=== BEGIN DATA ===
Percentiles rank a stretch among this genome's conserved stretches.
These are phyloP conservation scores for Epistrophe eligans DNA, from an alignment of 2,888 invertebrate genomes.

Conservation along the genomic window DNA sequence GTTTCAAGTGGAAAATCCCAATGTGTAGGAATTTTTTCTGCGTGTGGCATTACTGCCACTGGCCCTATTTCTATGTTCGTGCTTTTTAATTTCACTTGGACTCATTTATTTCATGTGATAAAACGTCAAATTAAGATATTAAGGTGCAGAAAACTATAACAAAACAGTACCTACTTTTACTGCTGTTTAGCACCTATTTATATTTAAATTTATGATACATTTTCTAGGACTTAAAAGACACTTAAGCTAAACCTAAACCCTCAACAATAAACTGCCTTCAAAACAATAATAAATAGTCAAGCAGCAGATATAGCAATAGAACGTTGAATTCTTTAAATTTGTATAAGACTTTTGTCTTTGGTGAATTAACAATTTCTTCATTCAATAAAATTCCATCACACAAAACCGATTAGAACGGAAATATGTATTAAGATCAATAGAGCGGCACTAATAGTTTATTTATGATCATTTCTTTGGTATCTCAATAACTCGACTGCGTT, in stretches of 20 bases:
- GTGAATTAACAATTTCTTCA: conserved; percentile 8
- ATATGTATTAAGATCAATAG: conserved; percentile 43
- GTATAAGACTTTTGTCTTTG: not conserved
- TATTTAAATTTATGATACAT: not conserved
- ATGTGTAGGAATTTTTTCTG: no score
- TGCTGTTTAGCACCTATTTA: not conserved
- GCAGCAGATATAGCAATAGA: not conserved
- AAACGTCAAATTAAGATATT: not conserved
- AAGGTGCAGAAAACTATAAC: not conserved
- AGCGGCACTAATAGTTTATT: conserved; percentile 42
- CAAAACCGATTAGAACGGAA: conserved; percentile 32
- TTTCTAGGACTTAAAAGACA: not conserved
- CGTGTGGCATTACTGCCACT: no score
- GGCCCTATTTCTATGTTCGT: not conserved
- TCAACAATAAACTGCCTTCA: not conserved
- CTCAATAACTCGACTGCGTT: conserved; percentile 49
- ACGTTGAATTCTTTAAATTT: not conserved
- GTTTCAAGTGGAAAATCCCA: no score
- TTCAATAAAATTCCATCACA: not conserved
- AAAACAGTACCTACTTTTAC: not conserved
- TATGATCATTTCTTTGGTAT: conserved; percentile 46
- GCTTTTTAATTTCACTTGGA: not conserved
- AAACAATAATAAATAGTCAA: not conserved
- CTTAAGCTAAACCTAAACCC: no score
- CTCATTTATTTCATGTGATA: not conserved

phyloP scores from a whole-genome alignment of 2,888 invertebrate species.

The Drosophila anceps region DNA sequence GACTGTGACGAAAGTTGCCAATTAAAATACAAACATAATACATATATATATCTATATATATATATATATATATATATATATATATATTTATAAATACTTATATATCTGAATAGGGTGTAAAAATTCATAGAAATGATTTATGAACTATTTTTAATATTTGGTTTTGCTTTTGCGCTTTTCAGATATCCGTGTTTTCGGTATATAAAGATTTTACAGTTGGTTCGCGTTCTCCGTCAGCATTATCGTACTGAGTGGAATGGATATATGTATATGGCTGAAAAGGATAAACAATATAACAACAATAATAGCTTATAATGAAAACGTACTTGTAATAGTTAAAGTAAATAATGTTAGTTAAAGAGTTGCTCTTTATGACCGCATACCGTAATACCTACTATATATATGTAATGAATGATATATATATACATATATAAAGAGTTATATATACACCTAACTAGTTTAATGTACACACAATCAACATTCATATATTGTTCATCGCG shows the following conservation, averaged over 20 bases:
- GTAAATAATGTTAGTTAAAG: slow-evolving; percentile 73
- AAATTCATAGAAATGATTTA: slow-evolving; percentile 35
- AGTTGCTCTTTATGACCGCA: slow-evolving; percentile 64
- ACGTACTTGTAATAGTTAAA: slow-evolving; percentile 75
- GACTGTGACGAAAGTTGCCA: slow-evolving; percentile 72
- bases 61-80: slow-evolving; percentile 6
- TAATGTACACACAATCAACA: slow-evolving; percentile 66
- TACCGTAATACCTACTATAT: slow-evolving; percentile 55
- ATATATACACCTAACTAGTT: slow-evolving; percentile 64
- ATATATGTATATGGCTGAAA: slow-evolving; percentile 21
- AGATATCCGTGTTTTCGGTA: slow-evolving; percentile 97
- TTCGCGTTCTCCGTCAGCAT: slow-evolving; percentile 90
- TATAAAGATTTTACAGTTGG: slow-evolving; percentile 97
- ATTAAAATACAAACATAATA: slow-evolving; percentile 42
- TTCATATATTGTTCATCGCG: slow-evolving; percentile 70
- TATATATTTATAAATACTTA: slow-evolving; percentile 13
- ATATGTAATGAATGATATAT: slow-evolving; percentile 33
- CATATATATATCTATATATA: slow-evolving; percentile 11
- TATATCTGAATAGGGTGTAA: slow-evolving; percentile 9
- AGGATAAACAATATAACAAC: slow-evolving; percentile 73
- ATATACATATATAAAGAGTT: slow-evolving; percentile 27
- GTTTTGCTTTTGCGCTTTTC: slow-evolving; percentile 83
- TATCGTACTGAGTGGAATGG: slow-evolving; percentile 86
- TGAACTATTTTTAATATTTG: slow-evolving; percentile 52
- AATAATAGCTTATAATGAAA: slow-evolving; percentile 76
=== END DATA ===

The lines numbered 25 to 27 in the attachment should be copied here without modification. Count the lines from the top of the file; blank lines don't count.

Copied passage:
- GCTTTTTAATTTCACTTGGA: not conserved
- AAACAATAATAAATAGTCAA: not conserved
- CTTAAGCTAAACCTAAACCC: no score